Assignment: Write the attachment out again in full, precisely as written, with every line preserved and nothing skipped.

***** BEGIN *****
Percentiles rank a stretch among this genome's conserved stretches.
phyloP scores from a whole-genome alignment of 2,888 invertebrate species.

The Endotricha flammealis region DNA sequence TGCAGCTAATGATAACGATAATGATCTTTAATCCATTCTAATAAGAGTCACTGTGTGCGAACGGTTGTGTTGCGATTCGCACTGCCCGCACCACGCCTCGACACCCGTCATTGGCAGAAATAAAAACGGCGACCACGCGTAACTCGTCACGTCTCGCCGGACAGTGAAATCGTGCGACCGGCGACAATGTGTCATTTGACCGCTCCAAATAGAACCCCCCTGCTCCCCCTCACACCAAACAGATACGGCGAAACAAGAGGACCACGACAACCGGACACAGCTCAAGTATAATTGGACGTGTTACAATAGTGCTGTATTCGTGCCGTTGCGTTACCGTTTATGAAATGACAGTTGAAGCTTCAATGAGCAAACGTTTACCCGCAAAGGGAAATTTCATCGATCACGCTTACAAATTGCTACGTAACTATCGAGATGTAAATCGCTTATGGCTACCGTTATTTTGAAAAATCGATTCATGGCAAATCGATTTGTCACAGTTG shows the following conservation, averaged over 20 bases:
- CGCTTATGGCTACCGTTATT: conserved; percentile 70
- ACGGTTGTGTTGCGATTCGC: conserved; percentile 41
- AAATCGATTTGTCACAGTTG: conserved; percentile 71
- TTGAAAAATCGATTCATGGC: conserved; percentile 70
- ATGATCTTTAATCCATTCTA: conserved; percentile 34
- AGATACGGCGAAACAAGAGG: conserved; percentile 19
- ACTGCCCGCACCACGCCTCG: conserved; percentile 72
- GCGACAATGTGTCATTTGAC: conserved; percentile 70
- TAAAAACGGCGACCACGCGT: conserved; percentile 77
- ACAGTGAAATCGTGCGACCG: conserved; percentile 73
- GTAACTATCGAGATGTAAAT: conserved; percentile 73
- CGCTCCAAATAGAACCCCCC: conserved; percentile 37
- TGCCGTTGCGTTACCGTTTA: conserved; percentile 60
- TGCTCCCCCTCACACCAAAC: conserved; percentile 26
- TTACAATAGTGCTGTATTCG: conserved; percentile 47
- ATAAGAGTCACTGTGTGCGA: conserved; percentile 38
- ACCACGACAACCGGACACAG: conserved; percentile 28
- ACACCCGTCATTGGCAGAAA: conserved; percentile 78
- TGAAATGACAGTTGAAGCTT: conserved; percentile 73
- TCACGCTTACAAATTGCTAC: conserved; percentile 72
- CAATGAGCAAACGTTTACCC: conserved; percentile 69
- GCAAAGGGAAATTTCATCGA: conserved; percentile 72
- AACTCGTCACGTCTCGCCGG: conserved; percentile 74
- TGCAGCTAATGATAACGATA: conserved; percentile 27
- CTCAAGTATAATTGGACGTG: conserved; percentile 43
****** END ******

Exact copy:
Percentiles rank a stretch among this genome's conserved stretches.
phyloP scores from a whole-genome alignment of 2,888 invertebrate species.

The Endotricha flammealis region DNA sequence TGCAGCTAATGATAACGATAATGATCTTTAATCCATTCTAATAAGAGTCACTGTGTGCGAACGGTTGTGTTGCGATTCGCACTGCCCGCACCACGCCTCGACACCCGTCATTGGCAGAAATAAAAACGGCGACCACGCGTAACTCGTCACGTCTCGCCGGACAGTGAAATCGTGCGACCGGCGACAATGTGTCATTTGACCGCTCCAAATAGAACCCCCCTGCTCCCCCTCACACCAAACAGATACGGCGAAACAAGAGGACCACGACAACCGGACACAGCTCAAGTATAATTGGACGTGTTACAATAGTGCTGTATTCGTGCCGTTGCGTTACCGTTTATGAAATGACAGTTGAAGCTTCAATGAGCAAACGTTTACCCGCAAAGGGAAATTTCATCGATCACGCTTACAAATTGCTACGTAACTATCGAGATGTAAATCGCTTATGGCTACCGTTATTTTGAAAAATCGATTCATGGCAAATCGATTTGTCACAGTTG shows the following conservation, averaged over 20 bases:
- CGCTTATGGCTACCGTTATT: conserved; percentile 70
- ACGGTTGTGTTGCGATTCGC: conserved; percentile 41
- AAATCGATTTGTCACAGTTG: conserved; percentile 71
- TTGAAAAATCGATTCATGGC: conserved; percentile 70
- ATGATCTTTAATCCATTCTA: conserved; percentile 34
- AGATACGGCGAAACAAGAGG: conserved; percentile 19
- ACTGCCCGCACCACGCCTCG: conserved; percentile 72
- GCGACAATGTGTCATTTGAC: conserved; percentile 70
- TAAAAACGGCGACCACGCGT: conserved; percentile 77
- ACAGTGAAATCGTGCGACCG: conserved; percentile 73
- GTAACTATCGAGATGTAAAT: conserved; percentile 73
- CGCTCCAAATAGAACCCCCC: conserved; percentile 37
- TGCCGTTGCGTTACCGTTTA: conserved; percentile 60
- TGCTCCCCCTCACACCAAAC: conserved; percentile 26
- TTACAATAGTGCTGTATTCG: conserved; percentile 47
- ATAAGAGTCACTGTGTGCGA: conserved; percentile 38
- ACCACGACAACCGGACACAG: conserved; percentile 28
- ACACCCGTCATTGGCAGAAA: conserved; percentile 78
- TGAAATGACAGTTGAAGCTT: conserved; percentile 73
- TCACGCTTACAAATTGCTAC: conserved; percentile 72
- CAATGAGCAAACGTTTACCC: conserved; percentile 69
- GCAAAGGGAAATTTCATCGA: conserved; percentile 72
- AACTCGTCACGTCTCGCCGG: conserved; percentile 74
- TGCAGCTAATGATAACGATA: conserved; percentile 27
- CTCAAGTATAATTGGACGTG: conserved; percentile 43